I had brain surgery a month and two weeks ago and it's been about two weeks that I have been getting where my head fogs up and then I get angry thought s about hurting other people around me and crying a lot and really bad anxiety I am feeling real helpless I had. A brain tumor removed on my brain stem I don't what to do or how long this will last

Hi I had hydrocephalus cyst tumor I had emergency brain surgery but unfortunately my per surgery I lost my all emotions feelings.i had many issues my per surgery my hospital and GP wrong diagnosed me I have been ill so bad .my post surgery many things gone better but still struggling some issues memory concentration I don't have emotions feelings I don't feel I am same person anymore.please anyone recovered similar situation or can I recover from this situation reply me thanks.

I suffered a mTBI twelve years ago.
I didn’t realise until I had pushed away everything and everyone in my life, including the woman I love and was supposed to spend the rest of my life with, how much I had hit self destruct.
I refused professional help until afterwards and was told that a fear of failure and an expectation that everything around me will leave me eventually anyway caused me to commit sub conscious suicide.
I have no doubt now that I have my emotions in check and I see clearer than ever since I ruined my life 7 months ago. But I fear it may be too late to repair the damage I have caused to the beautiful girl that stood by me for so long.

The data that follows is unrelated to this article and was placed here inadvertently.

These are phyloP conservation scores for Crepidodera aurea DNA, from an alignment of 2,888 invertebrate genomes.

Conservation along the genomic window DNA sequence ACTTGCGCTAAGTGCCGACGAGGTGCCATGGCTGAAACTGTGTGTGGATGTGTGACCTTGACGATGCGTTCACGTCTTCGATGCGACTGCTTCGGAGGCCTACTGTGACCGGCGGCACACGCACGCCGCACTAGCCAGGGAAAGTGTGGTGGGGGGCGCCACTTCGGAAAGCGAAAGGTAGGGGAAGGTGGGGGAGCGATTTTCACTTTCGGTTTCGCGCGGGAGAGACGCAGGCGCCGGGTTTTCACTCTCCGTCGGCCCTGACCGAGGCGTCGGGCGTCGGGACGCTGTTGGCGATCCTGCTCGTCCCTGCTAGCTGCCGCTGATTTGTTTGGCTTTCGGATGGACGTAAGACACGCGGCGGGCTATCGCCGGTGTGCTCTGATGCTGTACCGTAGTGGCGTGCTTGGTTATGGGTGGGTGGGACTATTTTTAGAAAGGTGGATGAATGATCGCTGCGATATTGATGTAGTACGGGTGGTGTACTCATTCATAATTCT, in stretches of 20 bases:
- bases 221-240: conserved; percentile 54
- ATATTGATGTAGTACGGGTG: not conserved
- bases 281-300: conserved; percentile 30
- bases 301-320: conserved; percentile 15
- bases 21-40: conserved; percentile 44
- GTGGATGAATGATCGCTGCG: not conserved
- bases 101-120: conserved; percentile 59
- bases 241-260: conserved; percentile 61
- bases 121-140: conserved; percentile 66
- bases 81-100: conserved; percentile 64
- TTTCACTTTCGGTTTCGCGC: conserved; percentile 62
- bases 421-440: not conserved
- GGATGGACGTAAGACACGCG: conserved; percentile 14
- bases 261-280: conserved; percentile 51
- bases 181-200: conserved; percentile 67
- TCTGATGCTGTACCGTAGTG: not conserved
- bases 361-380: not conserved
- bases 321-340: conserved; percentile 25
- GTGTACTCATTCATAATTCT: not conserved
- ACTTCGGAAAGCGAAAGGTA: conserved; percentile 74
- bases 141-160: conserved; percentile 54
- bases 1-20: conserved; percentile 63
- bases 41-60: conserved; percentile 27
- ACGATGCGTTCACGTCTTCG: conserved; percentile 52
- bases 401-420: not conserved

It is common that such life altering events such as a break up will set you on the right path after a bout of depression and/or anxiety following a TBI, but it is often too late.
Don’t think you’re on your own guys and don’t leave it too late to accept help as I did.

Good luck everyone

My boyfriend got in a car wreck and he has spinal cord syndrome and ever since he got in the hospital he's been screaming at me and yelling at me he's pushing me away he moved in with his sister when he was living here I'm losing my my baby right I don't know what to do because his sister's keeping him from me I don't understand any of it chilly riddle this I can't get to him until I get to talk to him in person I love him and I don't know what to do

I feel for you. The very same happened to me following a head injury from a car accident. This was many years ago now and like yourself, I did not realise the significance of TBI and pushed away many people, I to had that feeling of failure and an expectation that everything around me would leave me eventually anyway. I lost my then girlfriend who I love dearly. It took more than 6 months before I started to improve and around 12 to 16 months before I really felt like I was myself again, of course it was difficult to determine to what extent with heartbreak in parallel. I still feel a sense of sadness about that time.